23 May 2003 Contrast-based flow measurements using both inflow and outflow time-intensities
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Proceedings Volume 5035, Medical Imaging 2003: Ultrasonic Imaging and Signal Processing; (2003); doi: 10.1117/12.479878
Event: Medical Imaging 2003, 2003, San Diego, California, United States
Abstract
Ultrasonic contrast agents are used to assist perfusion assessment based on evaluation of the time intensity curve (TIC). Previous results showed that such techniques are susceptible to the shadowing effect. To overcome this problem, a new TIC based technique using time-intensity relationships from both the inflow and the outflow of a perfused area is proposed. The technique is called the input-output TIC technique (IOTIC). It contrasts with conventional TIC techniques in that conventional techniques measure the time intensities directly from a perfused area. With both the inflow and the outflow time intensities, the microbubble concentration within the perfused area can be derived based on the fact that the difference between the number of microbubbles at the outflow and the inflow equals the time derivative of the number of microbubbles inside the perfused area. In this study, efficacy of the IOTIC technique is experimentally tested and compared with conventional techniques. Results show that the shadowing effect significantly affected flow estimation with conventional techniques. The IOTIC technique eliminates the shadowing effect and provides a good correlation between the actual flow rate and measured flow-related parameters, thus making quantitative estimation of perfusion feasible. Potential clinical applications of the IOTIC technique were also explored. One example is brain perfusion assessment where the poor acoustic access of the brain tissue may be avoided with the IOTIC technique.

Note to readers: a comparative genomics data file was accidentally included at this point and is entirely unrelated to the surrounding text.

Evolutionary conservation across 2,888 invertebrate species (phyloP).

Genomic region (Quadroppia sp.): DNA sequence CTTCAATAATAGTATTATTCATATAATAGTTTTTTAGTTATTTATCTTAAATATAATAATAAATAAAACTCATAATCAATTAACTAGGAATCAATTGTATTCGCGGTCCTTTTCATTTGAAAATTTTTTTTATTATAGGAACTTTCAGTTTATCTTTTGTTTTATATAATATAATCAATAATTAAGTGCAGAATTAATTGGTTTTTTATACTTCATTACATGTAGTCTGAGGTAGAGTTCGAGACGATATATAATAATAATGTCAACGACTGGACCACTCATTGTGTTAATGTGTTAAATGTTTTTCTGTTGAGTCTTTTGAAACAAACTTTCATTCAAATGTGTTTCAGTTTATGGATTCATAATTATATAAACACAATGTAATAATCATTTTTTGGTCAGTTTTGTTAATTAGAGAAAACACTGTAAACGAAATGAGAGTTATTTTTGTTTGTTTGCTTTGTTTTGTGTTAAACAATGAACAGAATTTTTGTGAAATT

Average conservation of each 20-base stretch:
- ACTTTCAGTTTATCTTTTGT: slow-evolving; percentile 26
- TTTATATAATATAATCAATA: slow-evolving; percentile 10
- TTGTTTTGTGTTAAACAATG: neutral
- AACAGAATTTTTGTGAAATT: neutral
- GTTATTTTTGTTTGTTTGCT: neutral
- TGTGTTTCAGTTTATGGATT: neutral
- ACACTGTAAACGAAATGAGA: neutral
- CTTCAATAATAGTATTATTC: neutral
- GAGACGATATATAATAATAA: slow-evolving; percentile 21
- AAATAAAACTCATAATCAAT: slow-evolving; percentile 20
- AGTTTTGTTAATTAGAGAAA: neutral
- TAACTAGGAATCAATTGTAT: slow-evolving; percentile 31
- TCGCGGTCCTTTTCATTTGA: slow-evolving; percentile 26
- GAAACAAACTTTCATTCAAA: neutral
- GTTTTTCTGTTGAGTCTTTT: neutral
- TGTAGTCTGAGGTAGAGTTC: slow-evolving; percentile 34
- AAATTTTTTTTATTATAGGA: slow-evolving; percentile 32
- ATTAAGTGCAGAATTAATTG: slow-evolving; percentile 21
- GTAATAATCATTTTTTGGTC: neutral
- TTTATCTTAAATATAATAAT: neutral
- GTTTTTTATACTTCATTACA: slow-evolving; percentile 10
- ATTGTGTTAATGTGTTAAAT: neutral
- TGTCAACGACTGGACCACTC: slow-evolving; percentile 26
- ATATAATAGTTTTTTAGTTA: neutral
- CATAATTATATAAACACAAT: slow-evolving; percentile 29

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Chih-Kuang Yeh, Pai-Chi Li, "Contrast-based flow measurements using both inflow and outflow time-intensities", Proc. SPIE 5035, Medical Imaging 2003: Ultrasonic Imaging and Signal Processing, (23 May 2003); doi: 10.1117/12.479878; https://doi.org/10.1117/12.479878
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KEYWORDS
Toxic industrial chemicals

Brain

Acoustics

Ultrasonics

Capillaries

Solids

Time metrology

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